Essays on empirical time series modeling with causality and structural change

dc.contributorBessler, David A.
dc.contributorLeatham, David J.
dc.creatorKim, Jin Woong
dc.date.accessioned2006-10-30T23:25:53Z
dc.date.accessioned2017-04-07T19:52:11Z
dc.date.available2006-10-30T23:25:53Z
dc.date.available2017-04-07T19:52:11Z
dc.date.created2006-08
dc.date.issued2006-10-30
dc.description.abstractIn this dissertation, three related issues of building empirical time series models for financial markets are investigated with respect to contemporaneous causality, dynamics, and structural change. In the first essay, nation-wide industry information transmission among stock returns of ten sectors in the U.S. economy is examined through the Directed Acyclical Graph (DAG) for contemporaneous causality and Bernanke decomposition for dynamics. The evidence shows that the information technology sector is the most root cause sector. Test results show that DAG from ex ante forecast innovations is consistent with the DAG fro m ex post fit innovations. This supports innovation accounting based on DAGs using ex post innovations. In the second essay, the contemporaneous/dynamic behaviors of real estate and stock returns are investigated. Selected macroeconomic variables are included in the model to explain recent movements of both returns. During 1971-2004, there was a single structural break in October 1980. A distinct difference in contemporaneous causal structure before and after the break is found. DAG results show that REITs take the role of a causal parent after the break. Innovation accounting shows significantly positive responses of real estate returns due to an initial shock in default risk but insignificant responses of stock returns. Also, a shock in short run interest rates affects real estate returns negatively with significance but does not affect stock returns. In the third essay, a structural change in the volatility of five Asian and U.S. stock markets is examined during the post-liberalization period (1990-2005) in the Asian financial markets, using the Sup LM test. Four Asian financial markets (Hong Kong, Japan, Korea, and Singapore) experienced structural changes. However, test results do not support the existence of structural change in volatility for Thailand and U.S. Also, results show that the Generalized Autoregressive Conditional Heteroskedasticity (GARCH) persistent coefficient increases, but the Autoregressive Conditional heteroskedasticity (ARCH) impact coefficient, implying short run adjustment, decreases in Asian markets. In conclusion, when the econometric model is set up, it is necessary to consider contemporaneous causality and possible structural breaks (changes). The dissertation emphasizes causal inference and structural consistency in econometric modeling. It highlights their importance in discovering contemporaneous/dynamic causal relationships among variables. These characteristics will likely be helpful in generating accurate forecasts.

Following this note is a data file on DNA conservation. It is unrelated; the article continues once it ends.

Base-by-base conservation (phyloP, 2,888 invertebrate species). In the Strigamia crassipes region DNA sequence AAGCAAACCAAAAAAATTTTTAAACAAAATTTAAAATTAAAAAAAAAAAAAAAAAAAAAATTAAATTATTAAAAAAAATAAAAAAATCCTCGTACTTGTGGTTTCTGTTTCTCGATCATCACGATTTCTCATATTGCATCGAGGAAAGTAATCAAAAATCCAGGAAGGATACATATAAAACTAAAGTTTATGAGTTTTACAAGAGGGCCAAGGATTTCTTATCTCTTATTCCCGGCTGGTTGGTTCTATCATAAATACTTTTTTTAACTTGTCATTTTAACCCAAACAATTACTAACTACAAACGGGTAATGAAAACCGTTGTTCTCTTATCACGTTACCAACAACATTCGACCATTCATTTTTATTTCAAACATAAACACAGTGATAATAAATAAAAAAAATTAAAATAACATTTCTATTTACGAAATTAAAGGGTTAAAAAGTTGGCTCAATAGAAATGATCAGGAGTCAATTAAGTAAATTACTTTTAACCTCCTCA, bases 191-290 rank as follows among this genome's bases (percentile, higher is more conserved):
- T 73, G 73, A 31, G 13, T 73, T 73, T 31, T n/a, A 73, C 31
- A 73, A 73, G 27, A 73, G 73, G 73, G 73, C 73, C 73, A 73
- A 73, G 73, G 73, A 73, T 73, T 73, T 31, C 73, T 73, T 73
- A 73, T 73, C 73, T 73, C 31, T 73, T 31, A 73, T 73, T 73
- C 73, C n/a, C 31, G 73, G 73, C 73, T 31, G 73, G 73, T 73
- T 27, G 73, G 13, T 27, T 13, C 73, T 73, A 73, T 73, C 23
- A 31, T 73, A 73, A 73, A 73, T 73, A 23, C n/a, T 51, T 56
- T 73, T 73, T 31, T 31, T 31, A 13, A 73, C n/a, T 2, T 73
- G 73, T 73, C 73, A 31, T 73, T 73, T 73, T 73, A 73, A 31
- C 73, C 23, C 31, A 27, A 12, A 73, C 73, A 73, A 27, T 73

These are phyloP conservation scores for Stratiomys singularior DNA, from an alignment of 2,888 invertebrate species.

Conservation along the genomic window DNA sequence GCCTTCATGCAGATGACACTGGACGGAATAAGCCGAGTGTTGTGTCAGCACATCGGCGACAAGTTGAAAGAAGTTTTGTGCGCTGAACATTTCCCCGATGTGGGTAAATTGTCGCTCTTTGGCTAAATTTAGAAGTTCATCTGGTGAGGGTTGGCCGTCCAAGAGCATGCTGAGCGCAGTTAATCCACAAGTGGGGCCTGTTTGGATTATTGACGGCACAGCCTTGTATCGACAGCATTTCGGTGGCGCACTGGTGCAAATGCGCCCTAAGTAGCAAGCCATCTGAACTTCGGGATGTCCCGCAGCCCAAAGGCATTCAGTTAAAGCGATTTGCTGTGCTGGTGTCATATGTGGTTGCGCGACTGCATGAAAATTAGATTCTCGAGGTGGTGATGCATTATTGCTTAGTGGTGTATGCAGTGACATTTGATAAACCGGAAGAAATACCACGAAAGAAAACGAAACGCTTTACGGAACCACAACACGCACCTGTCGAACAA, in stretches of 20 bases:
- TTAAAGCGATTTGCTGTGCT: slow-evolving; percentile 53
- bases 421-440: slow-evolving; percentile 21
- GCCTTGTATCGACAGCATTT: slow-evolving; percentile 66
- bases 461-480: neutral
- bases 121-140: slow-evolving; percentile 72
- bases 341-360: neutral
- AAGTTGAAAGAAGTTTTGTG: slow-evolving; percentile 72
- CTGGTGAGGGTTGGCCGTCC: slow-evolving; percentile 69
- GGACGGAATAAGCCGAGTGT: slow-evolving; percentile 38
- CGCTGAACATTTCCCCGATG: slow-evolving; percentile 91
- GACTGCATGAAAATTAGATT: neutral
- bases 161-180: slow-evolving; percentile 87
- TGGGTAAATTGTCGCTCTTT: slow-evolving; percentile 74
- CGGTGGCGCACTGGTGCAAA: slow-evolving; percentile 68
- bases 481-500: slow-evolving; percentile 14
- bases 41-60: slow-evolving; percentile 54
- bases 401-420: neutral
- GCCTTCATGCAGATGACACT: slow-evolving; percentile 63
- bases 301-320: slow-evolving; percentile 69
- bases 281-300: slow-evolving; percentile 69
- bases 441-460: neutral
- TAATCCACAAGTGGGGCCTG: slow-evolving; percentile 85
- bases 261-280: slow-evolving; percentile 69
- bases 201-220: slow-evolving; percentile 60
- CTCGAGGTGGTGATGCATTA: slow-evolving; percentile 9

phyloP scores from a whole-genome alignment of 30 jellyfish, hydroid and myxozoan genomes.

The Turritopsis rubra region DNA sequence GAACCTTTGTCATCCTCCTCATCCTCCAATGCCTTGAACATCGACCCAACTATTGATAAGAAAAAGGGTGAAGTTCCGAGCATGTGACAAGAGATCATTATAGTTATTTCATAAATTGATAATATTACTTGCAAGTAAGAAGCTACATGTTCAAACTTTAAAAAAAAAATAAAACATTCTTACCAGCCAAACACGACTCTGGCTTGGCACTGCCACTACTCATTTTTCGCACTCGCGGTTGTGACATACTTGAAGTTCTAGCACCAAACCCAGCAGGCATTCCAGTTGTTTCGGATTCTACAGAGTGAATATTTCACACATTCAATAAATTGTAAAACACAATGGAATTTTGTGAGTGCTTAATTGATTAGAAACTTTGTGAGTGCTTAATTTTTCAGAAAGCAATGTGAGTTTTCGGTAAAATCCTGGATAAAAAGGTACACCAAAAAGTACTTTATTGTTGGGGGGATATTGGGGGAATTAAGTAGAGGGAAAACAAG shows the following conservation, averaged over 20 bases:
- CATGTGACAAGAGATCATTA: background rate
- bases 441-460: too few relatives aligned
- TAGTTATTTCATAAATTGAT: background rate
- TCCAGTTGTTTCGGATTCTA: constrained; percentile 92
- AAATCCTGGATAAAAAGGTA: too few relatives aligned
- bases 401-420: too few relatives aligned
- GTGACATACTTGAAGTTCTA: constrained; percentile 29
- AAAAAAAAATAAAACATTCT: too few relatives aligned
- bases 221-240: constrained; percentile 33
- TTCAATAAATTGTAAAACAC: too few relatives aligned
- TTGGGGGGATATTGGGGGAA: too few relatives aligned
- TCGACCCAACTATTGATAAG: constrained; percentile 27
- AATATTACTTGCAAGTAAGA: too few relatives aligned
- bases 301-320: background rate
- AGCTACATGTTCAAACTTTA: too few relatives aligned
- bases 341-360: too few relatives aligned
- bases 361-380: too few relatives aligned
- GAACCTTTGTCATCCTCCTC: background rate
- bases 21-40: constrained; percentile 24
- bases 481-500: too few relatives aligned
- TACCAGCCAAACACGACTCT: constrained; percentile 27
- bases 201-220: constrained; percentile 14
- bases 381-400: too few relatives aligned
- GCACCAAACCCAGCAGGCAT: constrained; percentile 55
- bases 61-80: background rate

dc.identifier.urihttp://hdl.handle.net/1969.1/4231
dc.language.isoen_US
dc.publisherTexas A&M University
dc.subjectTime series econometrics
dc.subjectCausality
dc.subjectStructural change
dc.subjectFinancial market
dc.subjectForecasting
dc.titleEssays on empirical time series modeling with causality and structural change
dc.typeBook
dc.typeThesis

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